The Catholic Church is unlikely to revise its hostile stance towards trans politics for the foreseeable future. While Pope Francis is mostly known for his rejection of Papal pomp and reformist efforts that have drawn fire from more traditionalist clerics, he has advanced both dramatic comparisons of transgender people to nuclear weaponry and more sustained rebukes of breakthroughs in trans emancipation (framed always as the percolation of ideas contrary to nature.)

The term “gender ideology” has been a signature feature of this analysis. Although deployed intermittently since the 1990s, the phrase was brought to the spotlight in a 2014 letter from the Polish Bishop’s Conference, which warned: “we are compelled to speak out clearly in defence of the Christian family and the fundamental values that support it, on the one hand, and, on the other, to warn against threats stemming from propagating new forms of family life.”

“Ideology” in this use appears to refer strictly to a structure of ideas, opposed to the natural order (the family) or immutable, Creator-ordained truths (biological sex demarcation).

References to gender politics as “ideology,” in this sense, have since been deployed by Catholic clergymen and lay activists across Europe, seeing especially heavy usage in Poland and France. The term has also appeared prominently in major national campaigns (both electoral and direct democratic) in Colombia and Costa Rica. Opposing “gender ideology” has proven flexible for those pursuing a conservative agenda, and has not been exclusively deployed against trans people, also serving as a watchword for opponents to gay marriage and adoption, as well as against campaigns to tackle domestic violence and improve the representation of women by quota. (Presumably these are measures which almost no feminist “gender critics” would oppose.)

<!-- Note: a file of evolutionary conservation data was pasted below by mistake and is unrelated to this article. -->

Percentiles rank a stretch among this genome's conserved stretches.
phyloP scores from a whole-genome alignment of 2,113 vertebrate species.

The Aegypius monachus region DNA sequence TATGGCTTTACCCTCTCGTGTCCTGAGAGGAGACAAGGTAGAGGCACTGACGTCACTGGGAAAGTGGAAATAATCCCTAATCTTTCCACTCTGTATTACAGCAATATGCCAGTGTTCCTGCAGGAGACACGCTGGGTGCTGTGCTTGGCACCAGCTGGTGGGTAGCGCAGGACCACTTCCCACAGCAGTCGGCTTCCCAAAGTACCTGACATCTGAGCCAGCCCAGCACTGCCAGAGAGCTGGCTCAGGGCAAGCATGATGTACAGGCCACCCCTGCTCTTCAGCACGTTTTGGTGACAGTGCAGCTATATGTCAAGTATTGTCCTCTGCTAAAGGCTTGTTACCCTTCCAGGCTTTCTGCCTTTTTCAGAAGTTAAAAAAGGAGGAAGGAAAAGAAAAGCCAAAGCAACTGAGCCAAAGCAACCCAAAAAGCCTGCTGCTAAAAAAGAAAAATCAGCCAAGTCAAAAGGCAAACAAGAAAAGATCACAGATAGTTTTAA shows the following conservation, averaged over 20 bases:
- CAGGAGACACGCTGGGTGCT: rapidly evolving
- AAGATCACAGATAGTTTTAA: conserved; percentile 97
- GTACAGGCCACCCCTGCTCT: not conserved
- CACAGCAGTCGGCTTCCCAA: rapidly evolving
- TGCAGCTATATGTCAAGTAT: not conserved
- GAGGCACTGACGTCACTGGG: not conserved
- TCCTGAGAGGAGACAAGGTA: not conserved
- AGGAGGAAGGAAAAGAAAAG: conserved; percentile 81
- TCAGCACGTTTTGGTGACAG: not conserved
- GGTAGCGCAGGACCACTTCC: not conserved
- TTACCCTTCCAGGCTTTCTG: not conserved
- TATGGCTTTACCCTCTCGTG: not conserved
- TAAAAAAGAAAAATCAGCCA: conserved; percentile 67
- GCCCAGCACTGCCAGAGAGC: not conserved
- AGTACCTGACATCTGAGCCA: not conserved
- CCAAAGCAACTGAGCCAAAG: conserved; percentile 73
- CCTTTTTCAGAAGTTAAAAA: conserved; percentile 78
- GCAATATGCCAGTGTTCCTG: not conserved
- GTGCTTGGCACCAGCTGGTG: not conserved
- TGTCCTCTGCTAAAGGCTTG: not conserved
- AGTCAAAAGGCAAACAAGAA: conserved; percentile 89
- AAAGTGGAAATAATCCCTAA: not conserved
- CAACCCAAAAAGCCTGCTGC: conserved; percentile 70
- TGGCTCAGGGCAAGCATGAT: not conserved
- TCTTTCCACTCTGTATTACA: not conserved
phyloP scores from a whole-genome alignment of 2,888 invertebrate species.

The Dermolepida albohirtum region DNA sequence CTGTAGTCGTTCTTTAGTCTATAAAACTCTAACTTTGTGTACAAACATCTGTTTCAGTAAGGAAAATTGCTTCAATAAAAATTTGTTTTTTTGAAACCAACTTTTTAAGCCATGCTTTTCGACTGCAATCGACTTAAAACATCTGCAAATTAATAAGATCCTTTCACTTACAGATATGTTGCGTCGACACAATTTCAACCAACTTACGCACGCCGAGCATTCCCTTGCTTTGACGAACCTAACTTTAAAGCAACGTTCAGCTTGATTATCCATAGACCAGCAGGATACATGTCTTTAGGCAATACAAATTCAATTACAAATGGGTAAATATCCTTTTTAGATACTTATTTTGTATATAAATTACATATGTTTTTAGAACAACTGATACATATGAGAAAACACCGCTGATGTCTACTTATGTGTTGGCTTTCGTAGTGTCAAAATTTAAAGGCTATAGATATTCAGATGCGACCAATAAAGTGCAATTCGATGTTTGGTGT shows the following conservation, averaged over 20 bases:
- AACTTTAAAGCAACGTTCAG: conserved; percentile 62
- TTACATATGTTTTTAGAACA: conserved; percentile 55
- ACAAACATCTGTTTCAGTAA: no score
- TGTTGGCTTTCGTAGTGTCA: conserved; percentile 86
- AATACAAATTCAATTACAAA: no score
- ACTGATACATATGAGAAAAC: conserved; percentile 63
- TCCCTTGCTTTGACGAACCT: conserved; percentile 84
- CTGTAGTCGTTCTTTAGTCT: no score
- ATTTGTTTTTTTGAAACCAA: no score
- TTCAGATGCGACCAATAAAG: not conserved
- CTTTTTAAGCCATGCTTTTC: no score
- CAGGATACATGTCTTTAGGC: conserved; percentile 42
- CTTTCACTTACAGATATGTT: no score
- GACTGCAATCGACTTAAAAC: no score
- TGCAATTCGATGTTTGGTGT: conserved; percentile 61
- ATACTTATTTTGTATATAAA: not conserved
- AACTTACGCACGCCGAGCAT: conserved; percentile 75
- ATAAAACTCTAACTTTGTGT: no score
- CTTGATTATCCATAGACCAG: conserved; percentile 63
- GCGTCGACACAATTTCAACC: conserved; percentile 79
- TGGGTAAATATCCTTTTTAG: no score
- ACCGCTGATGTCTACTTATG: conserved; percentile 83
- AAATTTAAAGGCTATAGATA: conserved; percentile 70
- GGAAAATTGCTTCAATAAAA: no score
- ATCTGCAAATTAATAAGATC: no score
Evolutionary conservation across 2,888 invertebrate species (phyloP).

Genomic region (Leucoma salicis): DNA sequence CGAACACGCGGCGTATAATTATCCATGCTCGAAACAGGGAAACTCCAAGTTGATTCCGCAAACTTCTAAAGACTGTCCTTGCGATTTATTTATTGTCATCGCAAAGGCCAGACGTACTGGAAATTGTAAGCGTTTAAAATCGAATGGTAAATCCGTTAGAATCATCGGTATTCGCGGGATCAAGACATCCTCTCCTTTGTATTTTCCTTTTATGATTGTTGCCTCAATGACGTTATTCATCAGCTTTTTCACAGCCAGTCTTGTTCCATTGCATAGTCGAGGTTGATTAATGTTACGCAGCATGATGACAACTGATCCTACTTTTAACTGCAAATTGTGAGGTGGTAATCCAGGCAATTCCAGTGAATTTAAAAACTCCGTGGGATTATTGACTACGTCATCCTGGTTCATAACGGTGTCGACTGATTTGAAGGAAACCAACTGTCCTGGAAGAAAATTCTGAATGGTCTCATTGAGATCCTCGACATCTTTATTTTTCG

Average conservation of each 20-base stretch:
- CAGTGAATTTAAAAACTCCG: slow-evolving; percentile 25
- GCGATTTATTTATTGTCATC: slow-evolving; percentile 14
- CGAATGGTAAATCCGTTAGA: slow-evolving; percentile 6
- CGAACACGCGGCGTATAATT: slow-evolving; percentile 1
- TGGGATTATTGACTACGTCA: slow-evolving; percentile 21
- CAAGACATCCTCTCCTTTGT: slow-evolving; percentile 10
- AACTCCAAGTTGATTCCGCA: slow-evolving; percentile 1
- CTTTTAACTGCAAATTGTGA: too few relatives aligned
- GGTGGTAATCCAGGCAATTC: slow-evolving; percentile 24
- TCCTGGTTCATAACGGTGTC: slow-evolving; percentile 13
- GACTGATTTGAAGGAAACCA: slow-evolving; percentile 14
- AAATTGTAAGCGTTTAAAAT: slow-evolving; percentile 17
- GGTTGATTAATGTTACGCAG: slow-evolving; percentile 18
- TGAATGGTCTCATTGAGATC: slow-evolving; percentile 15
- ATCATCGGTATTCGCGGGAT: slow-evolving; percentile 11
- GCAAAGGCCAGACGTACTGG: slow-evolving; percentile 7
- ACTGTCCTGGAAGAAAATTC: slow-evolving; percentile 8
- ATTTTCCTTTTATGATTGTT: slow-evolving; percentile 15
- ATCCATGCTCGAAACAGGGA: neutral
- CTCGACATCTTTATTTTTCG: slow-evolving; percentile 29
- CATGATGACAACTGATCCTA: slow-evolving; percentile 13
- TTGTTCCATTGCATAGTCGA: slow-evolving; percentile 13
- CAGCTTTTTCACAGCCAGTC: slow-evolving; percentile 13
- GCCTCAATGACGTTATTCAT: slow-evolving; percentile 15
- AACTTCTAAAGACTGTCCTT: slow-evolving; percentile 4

More recently, however, the term appeared again in an official memorandum entitled: “A Statement on Gender from the Catholic Bishops of England and Wales.” The passage in which the good Bishops set out their party line is worth quoting in full:

The idea that the individual is free to define himself or herself dominates discourse about gender. Yet our human instinct is otherwise. We know that there is so much about our lives that is foundational. Today we are faced with an ideology of gender which, in the words of Pope Francis: ‘denies the difference and reciprocity in nature of a man and a woman and envisages a society without sexual difference, thereby eliminating the anthropological basis of the family. This ideology leads to educational programmes and legislative enactments that promote a personal identity and emotional intimacy radically separated from the biological difference between male and female. Consequently, human identity becomes the choice of the individual, one which can also change over time”… It needs to be emphasised that “biological sex and the socio-cultural role of sex (gender) can be distinguished but not separated.” (Amoris laetitia 56)’.

We are deeply concerned that this ideology of gender is creating confusion. As we continue to reflect on these issues, we hope for a renewed appreciation of the fundamental importance of sexual difference in our culture and the accompaniment of those who experience conflict in their sense of self and God-given identity. We all have a duty to protect the most vulnerable.

According to the Catholic Church of England and Wales, then, “fundamental” biological distinctions are insuperable, change in gender is not possible, and intimacy appears in appropriate male and female form. Muddying these boundaries, trans people threaten the family (defined by the Catholic Church as private, heterosexually monogomous households), and in this way endanger both society and God’s will for humanity.